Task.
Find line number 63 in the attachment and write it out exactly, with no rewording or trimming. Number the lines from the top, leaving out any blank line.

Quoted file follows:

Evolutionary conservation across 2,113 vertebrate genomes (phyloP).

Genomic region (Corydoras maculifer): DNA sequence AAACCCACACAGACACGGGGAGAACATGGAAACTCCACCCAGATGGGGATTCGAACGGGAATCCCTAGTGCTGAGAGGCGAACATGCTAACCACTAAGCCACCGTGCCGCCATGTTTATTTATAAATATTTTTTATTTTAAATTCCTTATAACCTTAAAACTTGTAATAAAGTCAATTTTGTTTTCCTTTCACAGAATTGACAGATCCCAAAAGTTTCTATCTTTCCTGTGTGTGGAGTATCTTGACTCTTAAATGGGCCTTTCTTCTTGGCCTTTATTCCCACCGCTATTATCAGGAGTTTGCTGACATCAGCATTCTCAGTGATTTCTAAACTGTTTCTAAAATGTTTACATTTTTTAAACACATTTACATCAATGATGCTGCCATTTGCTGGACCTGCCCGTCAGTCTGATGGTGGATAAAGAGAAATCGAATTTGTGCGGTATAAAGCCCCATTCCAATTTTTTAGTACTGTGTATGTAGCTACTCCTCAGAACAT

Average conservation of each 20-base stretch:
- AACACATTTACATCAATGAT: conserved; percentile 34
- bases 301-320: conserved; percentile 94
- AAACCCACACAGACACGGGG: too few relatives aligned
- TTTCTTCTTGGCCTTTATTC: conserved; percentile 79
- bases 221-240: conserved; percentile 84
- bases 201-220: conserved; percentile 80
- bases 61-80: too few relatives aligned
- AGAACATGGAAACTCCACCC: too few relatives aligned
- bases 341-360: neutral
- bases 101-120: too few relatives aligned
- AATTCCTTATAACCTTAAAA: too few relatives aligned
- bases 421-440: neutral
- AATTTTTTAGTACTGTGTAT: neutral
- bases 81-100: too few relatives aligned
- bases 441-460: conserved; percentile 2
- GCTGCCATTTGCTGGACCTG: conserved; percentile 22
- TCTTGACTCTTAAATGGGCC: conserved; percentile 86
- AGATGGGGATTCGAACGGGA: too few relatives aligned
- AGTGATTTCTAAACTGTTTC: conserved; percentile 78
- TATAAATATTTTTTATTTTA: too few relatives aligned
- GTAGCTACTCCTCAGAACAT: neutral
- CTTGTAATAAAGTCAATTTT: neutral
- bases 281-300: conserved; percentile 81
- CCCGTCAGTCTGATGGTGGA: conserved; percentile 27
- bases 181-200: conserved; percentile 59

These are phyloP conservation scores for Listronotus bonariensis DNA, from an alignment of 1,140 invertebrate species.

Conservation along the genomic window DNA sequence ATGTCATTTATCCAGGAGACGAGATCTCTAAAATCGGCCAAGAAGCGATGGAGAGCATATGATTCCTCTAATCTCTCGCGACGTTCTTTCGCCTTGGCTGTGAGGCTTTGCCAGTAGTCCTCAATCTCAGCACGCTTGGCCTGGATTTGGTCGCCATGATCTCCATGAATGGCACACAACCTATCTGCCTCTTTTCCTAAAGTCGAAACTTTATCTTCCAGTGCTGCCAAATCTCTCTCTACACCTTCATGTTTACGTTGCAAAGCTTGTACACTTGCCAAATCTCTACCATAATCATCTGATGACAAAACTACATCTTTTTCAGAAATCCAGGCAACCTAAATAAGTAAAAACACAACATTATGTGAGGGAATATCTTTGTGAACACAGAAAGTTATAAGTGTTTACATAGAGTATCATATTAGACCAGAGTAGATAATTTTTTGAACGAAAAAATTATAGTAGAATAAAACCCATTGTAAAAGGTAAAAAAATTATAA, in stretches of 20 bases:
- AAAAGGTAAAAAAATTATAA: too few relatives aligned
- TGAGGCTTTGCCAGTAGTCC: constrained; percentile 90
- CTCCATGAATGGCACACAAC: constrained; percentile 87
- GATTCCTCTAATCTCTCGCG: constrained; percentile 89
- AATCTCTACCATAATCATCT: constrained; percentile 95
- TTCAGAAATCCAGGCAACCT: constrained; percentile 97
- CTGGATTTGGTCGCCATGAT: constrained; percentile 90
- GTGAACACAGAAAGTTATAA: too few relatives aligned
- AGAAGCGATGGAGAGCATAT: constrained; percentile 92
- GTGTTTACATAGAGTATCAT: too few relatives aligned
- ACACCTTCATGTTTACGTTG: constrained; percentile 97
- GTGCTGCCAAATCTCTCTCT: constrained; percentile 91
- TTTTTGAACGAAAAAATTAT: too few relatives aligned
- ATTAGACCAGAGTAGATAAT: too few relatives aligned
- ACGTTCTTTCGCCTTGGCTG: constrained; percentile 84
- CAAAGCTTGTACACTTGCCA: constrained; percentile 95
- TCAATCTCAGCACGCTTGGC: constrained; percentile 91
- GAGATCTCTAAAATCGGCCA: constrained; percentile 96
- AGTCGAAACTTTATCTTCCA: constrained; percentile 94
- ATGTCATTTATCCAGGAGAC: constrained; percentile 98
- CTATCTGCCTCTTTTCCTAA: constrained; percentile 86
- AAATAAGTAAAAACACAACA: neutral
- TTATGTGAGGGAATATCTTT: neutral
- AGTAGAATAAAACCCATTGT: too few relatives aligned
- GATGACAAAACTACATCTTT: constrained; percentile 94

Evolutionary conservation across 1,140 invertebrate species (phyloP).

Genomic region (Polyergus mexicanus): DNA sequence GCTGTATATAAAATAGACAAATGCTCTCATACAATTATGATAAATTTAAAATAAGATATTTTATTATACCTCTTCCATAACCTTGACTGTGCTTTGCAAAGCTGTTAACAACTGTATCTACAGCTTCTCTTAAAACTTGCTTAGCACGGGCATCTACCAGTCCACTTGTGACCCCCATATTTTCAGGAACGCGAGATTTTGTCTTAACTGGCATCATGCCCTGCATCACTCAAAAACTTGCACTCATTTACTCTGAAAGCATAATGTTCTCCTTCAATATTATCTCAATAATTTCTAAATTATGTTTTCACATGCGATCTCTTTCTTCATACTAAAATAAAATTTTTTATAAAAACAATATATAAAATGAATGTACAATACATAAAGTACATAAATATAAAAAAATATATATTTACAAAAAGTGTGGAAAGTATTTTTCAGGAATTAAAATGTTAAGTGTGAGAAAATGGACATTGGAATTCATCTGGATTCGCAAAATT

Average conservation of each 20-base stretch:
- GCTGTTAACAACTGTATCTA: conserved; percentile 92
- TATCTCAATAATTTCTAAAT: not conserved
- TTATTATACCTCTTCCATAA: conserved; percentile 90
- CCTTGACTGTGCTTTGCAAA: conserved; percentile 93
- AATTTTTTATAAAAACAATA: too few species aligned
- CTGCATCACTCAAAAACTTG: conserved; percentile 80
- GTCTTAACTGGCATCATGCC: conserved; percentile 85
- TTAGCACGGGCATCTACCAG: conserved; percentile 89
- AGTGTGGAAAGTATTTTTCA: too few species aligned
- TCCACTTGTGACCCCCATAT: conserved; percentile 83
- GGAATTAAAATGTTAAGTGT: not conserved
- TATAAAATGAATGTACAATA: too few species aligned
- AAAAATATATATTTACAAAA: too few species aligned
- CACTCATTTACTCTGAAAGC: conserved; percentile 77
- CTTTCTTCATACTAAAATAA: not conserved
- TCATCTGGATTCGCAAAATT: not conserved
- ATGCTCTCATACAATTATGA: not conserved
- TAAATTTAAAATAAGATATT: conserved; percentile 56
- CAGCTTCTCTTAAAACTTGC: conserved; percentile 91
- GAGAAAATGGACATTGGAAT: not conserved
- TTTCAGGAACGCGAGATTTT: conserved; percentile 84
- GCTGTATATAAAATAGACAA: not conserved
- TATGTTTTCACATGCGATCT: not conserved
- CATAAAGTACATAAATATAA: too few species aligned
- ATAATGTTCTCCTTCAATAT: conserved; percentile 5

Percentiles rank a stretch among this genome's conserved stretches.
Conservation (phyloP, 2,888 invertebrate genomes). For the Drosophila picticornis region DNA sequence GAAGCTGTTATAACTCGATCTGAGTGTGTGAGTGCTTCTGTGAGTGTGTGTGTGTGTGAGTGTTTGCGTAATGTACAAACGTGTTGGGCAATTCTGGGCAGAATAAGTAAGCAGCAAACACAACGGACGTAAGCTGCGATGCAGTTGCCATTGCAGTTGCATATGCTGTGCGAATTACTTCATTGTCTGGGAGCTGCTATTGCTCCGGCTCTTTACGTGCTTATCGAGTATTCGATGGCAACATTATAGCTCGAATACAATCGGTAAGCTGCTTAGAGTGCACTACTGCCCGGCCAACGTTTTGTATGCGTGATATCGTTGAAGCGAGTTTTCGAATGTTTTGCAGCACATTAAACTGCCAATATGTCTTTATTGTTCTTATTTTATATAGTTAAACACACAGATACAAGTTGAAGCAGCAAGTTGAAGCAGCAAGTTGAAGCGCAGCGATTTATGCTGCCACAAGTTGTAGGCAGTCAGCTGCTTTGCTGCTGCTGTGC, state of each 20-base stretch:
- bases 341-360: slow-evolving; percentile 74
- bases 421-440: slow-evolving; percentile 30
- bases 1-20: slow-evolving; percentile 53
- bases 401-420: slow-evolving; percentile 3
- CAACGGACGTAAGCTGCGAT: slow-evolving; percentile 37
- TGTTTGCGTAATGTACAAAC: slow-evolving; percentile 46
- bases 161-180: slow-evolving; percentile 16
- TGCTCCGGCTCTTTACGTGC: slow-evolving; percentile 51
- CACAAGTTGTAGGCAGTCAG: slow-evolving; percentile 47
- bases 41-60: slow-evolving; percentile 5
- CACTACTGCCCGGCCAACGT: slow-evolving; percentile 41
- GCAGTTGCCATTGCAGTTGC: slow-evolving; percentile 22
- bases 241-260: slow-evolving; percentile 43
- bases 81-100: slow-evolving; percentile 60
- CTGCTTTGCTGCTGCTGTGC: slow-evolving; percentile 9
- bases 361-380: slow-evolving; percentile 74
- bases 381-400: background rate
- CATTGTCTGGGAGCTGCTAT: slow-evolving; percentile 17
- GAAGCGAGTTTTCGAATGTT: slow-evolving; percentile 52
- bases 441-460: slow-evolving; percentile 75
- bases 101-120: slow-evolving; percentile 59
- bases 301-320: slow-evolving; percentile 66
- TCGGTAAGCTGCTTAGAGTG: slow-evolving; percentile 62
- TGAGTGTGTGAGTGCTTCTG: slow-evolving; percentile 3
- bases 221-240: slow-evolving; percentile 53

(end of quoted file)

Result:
- AATTTTTTATAAAAACAATA: too few species aligned